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Ontario Tech acknowledges the lands and people of the Mississaugas of Scugog Island First Nation.

We are thankful to be welcome on these lands in friendship. The lands we are situated on are covered by the Williams Treaties and are the traditional territory of the Mississaugas, a branch of the greater Anishinaabeg Nation, including Algonquin, Ojibway, Odawa and Pottawatomi. These lands remain home to many Indigenous nations and peoples.

We acknowledge this land out of respect for the Indigenous nations who have cared for Turtle Island, also called North America, from before the arrival of settler peoples until this day. Most importantly, we acknowledge that the history of these lands has been tainted by poor treatment and a lack of friendship with the First Nations who call them home.

This history is something we are all affected by because we are all treaty people in Canada. We all have a shared history to reflect on, and each of us is affected by this history in different ways. Our past defines our present, but if we move forward as friends and allies, then it does not have to define our future.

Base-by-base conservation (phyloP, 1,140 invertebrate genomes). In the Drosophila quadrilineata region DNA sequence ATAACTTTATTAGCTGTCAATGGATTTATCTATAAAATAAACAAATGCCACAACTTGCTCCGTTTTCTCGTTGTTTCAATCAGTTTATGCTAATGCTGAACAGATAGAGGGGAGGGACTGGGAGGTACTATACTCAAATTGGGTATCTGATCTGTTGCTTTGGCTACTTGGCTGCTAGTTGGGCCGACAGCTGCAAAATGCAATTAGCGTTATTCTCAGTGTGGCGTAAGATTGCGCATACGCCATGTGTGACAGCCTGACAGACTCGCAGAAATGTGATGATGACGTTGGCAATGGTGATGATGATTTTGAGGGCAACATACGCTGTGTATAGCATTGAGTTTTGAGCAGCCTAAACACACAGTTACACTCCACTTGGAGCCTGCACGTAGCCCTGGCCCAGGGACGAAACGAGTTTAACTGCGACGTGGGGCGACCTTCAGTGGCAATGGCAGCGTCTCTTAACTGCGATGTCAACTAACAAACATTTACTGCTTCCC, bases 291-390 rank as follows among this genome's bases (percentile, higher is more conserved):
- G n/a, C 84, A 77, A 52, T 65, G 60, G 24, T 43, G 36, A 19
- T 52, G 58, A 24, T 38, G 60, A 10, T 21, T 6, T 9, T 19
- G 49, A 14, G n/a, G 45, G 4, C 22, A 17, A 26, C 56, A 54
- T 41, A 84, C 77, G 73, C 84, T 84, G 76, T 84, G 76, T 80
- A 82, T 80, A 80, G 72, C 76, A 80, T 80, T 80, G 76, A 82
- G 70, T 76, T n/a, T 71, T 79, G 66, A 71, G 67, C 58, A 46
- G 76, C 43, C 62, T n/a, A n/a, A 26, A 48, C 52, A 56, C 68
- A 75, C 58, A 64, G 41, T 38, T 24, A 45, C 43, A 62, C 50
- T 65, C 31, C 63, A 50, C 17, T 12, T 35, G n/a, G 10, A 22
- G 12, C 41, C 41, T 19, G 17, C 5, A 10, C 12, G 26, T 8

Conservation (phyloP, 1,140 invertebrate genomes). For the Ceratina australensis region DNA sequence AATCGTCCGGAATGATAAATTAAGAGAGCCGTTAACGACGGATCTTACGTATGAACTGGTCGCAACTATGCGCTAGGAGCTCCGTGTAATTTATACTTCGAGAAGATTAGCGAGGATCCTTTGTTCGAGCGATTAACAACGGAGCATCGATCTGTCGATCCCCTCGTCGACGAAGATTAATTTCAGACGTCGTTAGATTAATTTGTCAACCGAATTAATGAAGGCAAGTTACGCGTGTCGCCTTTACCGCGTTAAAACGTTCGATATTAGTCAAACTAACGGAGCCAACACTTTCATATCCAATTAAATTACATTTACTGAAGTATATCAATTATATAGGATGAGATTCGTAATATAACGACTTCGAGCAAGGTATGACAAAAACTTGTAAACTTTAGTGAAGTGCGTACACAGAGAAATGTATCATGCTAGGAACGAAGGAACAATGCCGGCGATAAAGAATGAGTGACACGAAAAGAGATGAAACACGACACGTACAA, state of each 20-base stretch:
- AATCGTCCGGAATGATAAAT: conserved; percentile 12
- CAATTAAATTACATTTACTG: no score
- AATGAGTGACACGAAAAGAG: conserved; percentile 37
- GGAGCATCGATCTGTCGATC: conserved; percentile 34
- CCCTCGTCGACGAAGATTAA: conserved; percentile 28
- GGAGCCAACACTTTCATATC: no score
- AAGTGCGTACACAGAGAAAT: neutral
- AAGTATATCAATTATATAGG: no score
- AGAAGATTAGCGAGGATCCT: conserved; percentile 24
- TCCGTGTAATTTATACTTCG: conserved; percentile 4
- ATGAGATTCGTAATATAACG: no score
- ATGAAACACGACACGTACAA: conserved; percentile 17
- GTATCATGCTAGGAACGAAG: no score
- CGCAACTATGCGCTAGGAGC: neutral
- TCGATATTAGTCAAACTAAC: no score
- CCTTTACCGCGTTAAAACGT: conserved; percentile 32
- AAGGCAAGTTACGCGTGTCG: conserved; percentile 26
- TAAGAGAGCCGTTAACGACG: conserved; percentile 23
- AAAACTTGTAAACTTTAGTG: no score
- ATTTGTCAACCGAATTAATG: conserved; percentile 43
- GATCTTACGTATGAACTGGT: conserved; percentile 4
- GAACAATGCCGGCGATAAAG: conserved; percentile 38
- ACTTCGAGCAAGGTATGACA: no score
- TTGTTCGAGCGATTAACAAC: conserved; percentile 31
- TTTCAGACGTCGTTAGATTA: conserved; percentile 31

Learn more about Indigenous Education and Cultural Services

March 9, 2011

Speaker: Dr. David Fleet, Professor, Department of Computer Science, University of Toronto

Title: Model-Based Human Pose Tracking

Abstract: Recovery and analysis of human pose and motion from video is a key enabling technology for myriad potential applications, such as smart mobile devices, advanced surveillance systems, and new perceptual man-machine interfaces. Despite more than decade of focused research, however, the general problem of detecting and tracking people in natural environments, from monocular observations, remains challenging. Pose estimation is especially challenging because image measurements are often insufficient to fully constrain 3D pose, and as a consequence, current techniques rely heavily on prior models of human model. This talk will describe the nature of the problem and some recent advances in modeling human motion based on kinematic data, physics-based constraints, and biomechanical considerations.